India Prioritizing Efforts
Flash floods in India continue to wreak havoc in poverty stricken areas throughout the country. Relief efforts and disaster management must feature highly on the government’s agenda.
The Indian government should immediately provide relief to those
affected by the flash floods.
One might say that flash floods are a yearly occurrence in this region but what is it that makes this calamity so different? The answer lies in the fact that the loss of life this time around has been much more than in previous years.
The ‘Himalayan Tsunami,’ which struck India in June is said to have been triggered by excessively heavy rainfall of more than 220mm (8.6in) in a region home to the headwaters of the river Ganges. From the western Himalayan state of Himachal Pradesh, homes, hotels, roads and bridges have been washed away by the torrential rains and swollen rivers, even causing havoc along the mountainous territory from Kedarnath down to the plains.
One might say that flash floods are a yearly occurrence in this region but what is it that makes this calamity so different? The answer lies in the fact that the loss of life this time around has been much more than in previ- ous years. As the monsoons arrived in India a month early, the plethora of Sikh and Hindu pilgrims, who actually number up to more than 60,000, were still present rather than having returned home, as is usually the case.
Many have been left wondering what role human activities have to play in these frequent occurrences. People muse that perhaps a multitude of hydroelectric projects have further aggravated the cause. According to Deb Mukherjee, an expert on the Himalayas, the monsoon season was but one factor amongst several others; Mukherjee holds both, natural and man-made factors, responsible for this extraordinary disaster. He claims that the sudden cloud burst, the nature of Himalayan geology and the often environmentally unsound development of the region have all contributed to the tragedy. The excessive boom in tourism has put a severe strain on the Himalayan infrastructure. It has also shaken up the Himalayan ecosystem, which comprises of mountainous terrain and glacial bodies.
The modern-day natural occurrences are a reality of climate change, change that cannot be stopped. Since 2000, the western Himalayan states of Uttarakhand and Himachal Pradesh have witnessed an average of three cloudbursts per monsoon. But the ravaged villages of the flash floods tell the grim story of how India is ill equipped to handle the natural disasters it faces which is further exacerbated by a weak infrastructure planning.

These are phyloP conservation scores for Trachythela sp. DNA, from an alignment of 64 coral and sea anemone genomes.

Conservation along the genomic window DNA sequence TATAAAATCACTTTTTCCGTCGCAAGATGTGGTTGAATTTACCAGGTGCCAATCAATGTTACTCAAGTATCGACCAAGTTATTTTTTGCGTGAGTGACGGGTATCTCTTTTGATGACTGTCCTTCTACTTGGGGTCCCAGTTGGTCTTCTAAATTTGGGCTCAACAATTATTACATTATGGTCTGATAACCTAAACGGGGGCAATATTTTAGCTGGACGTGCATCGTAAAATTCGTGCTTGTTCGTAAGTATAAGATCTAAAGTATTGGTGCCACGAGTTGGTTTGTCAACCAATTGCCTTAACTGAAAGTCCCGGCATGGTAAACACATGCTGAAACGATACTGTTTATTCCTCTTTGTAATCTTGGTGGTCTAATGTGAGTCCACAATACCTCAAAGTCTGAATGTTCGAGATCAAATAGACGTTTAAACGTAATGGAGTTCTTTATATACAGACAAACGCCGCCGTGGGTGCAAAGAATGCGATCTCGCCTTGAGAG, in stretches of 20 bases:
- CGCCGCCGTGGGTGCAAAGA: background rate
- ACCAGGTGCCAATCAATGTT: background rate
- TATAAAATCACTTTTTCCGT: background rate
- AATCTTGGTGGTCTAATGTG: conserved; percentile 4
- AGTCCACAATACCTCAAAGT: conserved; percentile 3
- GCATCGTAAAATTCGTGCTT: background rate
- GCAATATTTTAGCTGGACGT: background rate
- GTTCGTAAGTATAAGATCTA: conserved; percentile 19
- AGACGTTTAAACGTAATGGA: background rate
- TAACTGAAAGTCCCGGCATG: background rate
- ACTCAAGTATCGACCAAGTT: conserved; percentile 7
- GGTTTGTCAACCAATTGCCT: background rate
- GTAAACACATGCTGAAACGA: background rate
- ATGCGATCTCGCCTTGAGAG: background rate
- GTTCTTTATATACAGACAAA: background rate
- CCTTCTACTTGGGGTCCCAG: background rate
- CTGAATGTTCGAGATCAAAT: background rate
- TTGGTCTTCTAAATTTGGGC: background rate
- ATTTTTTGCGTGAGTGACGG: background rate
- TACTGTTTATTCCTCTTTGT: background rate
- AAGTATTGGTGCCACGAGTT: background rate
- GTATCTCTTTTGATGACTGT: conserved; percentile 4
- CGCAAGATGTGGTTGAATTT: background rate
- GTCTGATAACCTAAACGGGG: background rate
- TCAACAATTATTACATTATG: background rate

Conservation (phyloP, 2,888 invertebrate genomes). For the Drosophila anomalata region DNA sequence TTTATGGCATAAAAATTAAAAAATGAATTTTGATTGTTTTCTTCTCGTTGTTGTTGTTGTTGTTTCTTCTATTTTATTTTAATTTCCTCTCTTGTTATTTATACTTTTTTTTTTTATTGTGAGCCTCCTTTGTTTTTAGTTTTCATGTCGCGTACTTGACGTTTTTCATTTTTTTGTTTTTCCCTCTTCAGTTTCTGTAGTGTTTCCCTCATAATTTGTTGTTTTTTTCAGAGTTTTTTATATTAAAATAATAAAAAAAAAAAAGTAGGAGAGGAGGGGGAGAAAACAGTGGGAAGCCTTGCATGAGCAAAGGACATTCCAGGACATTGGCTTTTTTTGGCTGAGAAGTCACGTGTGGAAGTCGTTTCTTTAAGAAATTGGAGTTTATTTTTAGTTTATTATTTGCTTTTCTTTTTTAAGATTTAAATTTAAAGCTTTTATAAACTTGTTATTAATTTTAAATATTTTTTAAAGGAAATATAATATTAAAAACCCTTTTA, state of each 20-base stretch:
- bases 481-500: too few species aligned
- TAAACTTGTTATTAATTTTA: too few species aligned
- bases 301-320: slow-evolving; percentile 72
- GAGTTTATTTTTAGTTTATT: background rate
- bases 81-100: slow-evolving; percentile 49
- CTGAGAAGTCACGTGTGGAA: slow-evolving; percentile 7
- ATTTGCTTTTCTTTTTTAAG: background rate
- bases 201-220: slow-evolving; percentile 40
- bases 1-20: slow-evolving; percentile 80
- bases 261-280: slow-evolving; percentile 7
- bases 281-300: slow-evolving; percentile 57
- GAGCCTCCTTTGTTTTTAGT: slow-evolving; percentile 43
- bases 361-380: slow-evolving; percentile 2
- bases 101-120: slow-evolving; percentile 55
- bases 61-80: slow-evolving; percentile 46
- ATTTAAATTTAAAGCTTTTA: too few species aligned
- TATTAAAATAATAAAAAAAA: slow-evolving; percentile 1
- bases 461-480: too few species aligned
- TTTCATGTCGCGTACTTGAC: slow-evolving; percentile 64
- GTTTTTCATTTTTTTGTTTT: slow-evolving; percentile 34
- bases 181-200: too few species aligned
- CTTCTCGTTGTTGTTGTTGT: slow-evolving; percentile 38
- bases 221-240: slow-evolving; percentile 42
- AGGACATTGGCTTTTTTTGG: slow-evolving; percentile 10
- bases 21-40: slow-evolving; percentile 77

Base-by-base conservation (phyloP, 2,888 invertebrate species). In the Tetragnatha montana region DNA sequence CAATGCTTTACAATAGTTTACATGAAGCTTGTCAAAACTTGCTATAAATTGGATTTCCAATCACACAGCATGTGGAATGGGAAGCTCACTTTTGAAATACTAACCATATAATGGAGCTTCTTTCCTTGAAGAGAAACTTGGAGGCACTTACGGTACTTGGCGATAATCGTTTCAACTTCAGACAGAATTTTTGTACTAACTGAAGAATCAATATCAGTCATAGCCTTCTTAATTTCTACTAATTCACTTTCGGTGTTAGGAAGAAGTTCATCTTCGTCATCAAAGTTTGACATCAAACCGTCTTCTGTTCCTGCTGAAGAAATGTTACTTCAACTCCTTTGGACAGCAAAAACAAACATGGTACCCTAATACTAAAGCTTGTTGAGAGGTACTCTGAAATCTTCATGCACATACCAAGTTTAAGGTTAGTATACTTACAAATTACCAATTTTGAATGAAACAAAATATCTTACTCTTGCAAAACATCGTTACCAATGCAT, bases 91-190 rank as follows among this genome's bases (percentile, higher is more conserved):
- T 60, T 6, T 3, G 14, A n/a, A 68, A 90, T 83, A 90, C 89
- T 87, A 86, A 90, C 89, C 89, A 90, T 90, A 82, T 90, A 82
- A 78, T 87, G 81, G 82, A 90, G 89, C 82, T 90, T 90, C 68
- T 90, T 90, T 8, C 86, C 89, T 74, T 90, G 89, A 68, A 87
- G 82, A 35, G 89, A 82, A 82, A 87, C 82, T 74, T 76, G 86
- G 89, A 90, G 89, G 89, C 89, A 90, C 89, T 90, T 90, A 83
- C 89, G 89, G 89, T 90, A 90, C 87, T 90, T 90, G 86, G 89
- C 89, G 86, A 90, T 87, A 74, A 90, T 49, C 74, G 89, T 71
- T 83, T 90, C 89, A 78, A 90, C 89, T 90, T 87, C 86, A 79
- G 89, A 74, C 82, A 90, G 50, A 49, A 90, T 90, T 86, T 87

The loss of ecosystem services is priceless and according to the PHD Chamber of Commerce, 11% of the Gross State Domestic Product is lost due to a decline in prospective tourism. Tragically, the most affected by such a calamity have been the poor, with lands and shops having been washed away and entire livelihoods destroyed. Himachal Pradesh Chief Minister, Virbhadra Singh has said that the tragedy has pushed the state one year back in terms of development and around ninety percent of cash crops, particularly the apple crop, have been completely destroyed by the flash floods in the Kinnaur district.
In recent times, people, on the basis of anonymity have also made claims of the intense political pressure behind the poor infrastructural development that is taking place at an alarming pace. This indicates lack of good governance and corruption at the policy planning level.
As the 2014 elections approach in India, political parties will need to revise their stance and start proposing policies whereby the government and key stakeholders will engage the communities and local authorities in making them aware of the flood risk in view of climate variability, along with taking responsibility of disasters and formulating crises management cells to respond to natural disasters. With all the relief efforts promoted on public and private platforms via donations, another grave threat looms over good intentions: fake donation websites that are emerging in cyberspace. Such website operate by means of emails as well as posts on social networking sites that request for donations towards fake relief funds.
Good governance is no doubt the key to a better future but the effort needs to be at both ends. Communities need to realize the inherent dangers of living on mountainous terrains and the government bodies need to identify and communicate with highrisk areas so that the community may take adequate measures in time. As the community begins to rise from the rubble left in the aftermath of the Himalayan Tsunami, serious efforts must be taken to mitigate the risks associated with natural disasters in extreme poverty ridden areas.